Dear Yasmin Ahmad,
 We are pleased to extend this official invitation for your film SEPET to have its North American Premiere at the 48th San Francisco International Film Festival (April 21- May 5, 2005).  It is quite a charming and original work which we think will be very well received by our audiences.  We would also like to invite you as the director of the film to come to San Francisco as our guest with the film.
The San Francisco International Film Festival is the oldest in North and South America and is known for its enthusiastic, intelligent and diverse audiences.  We would be honored to present this film and we look forward to learning of your disposition towards this invitation as soon as possible.
 We have attached a confirmation form which includes information on participation in the Festival.
 Should you accept the invitation, we would appreciate your completion and return of the form as soon as possible. The information and support materials we request (English subtitled VHS cassette, press kit, stills, etc.) are essential in helping us publicize your film in our publications and to the media.  Please let us know when you might have them prepared.
 If you have questions or require additional information please contact us.  

Yours sincerely,
Linda Blackaby
Director of Programming
48th San Francisco International Film Festival
April 21 - May 5,  2005
www.sffs.org


----- So. There it was. On my computer screen, and staring at me. I kept muttering, "Alhamdulillah!" under my breath, over and over again.

This is a festival which Milos Forman, one of my all-time heroes, went to last year, and received a lifetime achievement award.

A festival which, in 2003, gave a nod to a director much more accomplished than me -- my friend Pen-ek Ratanaruang from Thailand.

For goodness' sake, Hector Babenco, Jim Jarmusch, Kiyoshi Kurosawa and their films were at this festival last year!

This is the festival which did NOT accept my first film RABUN when Roger Garcia submitted it in 2002.

I can't lie to you. Having your film selected for international festivals makes your heart leap to your throat. And because it does, it is very tempting, while you are actually making a film, to try and second-guess what festival directors, curators, and judges like.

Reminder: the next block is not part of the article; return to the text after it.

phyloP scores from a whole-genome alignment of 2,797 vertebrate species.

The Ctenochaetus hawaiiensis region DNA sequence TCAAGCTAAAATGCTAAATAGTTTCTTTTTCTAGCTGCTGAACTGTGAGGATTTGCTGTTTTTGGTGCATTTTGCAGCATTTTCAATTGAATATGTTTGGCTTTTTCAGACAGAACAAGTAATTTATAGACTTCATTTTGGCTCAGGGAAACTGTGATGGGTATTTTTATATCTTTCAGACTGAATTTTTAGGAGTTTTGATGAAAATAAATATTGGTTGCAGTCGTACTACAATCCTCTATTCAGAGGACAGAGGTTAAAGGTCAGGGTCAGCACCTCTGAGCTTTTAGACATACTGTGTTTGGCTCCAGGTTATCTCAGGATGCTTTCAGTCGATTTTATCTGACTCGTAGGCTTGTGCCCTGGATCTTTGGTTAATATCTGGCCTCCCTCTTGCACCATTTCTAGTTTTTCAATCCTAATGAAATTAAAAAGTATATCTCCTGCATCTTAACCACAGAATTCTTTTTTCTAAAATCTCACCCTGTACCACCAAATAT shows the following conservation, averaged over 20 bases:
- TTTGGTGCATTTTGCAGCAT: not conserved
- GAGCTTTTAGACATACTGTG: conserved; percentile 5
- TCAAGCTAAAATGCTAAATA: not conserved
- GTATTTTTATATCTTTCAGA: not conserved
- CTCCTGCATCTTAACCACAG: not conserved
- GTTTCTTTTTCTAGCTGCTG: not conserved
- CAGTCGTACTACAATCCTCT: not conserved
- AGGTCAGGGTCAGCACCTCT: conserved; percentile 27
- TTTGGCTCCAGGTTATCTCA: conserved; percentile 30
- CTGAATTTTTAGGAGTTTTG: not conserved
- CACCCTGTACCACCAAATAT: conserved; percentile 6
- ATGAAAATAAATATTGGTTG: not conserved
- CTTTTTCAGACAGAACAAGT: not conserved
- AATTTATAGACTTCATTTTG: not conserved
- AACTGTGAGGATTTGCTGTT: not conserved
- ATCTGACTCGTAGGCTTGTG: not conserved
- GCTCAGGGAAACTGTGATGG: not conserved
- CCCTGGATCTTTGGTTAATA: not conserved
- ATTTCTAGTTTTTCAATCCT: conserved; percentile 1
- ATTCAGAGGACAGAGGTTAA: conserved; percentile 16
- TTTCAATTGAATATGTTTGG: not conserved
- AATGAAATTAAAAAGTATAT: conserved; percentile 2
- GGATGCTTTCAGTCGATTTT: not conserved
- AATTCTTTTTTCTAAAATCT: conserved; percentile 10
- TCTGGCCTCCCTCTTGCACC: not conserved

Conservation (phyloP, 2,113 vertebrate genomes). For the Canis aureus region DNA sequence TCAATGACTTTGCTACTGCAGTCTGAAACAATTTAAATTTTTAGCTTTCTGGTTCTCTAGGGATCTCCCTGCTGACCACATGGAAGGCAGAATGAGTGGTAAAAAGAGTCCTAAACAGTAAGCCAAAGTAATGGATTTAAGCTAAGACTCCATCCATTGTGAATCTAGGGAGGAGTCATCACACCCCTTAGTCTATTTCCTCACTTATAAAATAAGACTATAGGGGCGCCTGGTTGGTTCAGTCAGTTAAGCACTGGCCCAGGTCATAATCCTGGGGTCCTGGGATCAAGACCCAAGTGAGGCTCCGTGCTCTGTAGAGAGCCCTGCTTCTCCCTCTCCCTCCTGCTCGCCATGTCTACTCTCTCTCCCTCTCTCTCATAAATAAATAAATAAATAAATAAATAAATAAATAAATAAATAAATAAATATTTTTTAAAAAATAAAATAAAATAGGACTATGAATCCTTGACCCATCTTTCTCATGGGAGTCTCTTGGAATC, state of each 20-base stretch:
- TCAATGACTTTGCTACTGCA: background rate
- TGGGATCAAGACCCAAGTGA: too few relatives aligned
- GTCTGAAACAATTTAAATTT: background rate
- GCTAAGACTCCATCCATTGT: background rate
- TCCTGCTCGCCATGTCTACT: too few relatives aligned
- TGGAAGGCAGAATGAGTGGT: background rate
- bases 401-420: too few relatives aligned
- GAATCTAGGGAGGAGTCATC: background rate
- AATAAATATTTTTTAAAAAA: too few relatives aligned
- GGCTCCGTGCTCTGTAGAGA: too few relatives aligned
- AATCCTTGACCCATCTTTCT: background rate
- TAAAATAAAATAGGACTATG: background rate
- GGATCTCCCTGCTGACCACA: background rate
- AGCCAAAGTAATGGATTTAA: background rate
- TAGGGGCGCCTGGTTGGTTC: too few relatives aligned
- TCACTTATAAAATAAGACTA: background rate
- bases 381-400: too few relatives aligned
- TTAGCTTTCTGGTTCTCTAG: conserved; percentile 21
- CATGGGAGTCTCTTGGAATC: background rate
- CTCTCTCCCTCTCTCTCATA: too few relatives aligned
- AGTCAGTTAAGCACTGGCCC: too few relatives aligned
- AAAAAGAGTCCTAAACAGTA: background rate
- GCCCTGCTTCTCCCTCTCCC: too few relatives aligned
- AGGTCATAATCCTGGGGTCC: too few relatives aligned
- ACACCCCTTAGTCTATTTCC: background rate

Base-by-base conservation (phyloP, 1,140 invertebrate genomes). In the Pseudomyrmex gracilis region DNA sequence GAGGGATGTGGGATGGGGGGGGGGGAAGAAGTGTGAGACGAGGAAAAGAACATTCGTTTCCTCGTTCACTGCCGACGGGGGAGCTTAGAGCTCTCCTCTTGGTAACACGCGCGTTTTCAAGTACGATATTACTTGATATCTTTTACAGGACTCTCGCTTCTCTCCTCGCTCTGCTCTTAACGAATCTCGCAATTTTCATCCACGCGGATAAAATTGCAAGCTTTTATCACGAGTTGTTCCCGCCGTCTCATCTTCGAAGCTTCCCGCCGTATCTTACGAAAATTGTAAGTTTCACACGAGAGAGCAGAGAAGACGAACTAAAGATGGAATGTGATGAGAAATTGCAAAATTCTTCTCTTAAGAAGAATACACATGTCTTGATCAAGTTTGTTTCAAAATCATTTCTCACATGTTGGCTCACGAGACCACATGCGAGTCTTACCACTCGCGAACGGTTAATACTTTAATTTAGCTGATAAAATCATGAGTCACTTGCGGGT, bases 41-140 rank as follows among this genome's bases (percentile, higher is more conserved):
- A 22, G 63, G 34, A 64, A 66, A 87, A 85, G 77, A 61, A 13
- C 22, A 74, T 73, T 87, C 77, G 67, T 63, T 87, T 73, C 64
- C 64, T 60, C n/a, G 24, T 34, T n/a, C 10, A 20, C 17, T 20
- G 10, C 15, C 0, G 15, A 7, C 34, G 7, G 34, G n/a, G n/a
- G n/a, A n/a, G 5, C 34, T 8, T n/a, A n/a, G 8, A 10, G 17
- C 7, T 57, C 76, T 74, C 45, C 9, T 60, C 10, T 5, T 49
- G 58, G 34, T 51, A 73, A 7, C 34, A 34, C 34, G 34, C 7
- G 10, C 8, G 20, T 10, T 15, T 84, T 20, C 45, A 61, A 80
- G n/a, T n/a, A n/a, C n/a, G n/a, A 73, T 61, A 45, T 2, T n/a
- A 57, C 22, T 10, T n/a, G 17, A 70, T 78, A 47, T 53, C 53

In other words, you forget what a movie is for. You forget who it's suppose to please, and who's forking out hard-earned money to pay for tickets at the cinema.

Which was why our cast and crew on SEPET sat around in a circle before commencing shoot earlier this year, and made a solemn vow to each other that we'd make an honest film, from the heart, regardless of how "un-cool" the final product may appear to our peers, the film critics and festival judges.

Not surprisingly, when foreign reviewers and curators like Jan Uhde (I posted his reaction to SEPET below) and Roger Garcia came to town and asked to see our film, some local indies cautioned them that SEPET was merely "mainstream" stuff.

Which, I'm happy to admit, it IS. (I don't understand how anyone can claim that they're about to make an "art film" or a "festival film". To me, you just make a film; it's up to OTHER people to describe your film as "art", or not, as the case may very well be.)

But when folks like Mr Uhde wrote to say how much they enjoyed SEPET, and when Mr Garcia announced that it had been officially selected by the San Francisco International Film Festival, I felt grateful, and more importantly, reassured.

It reminded me that my job or jihad as a filmmaker is firstly to be honest with my true feelings and to what moves me and the people in my country. Whether or not the foreign festival judges will think my film is "cool" or "artistic" or even decent, is not in my hands or theirs, but Allah's.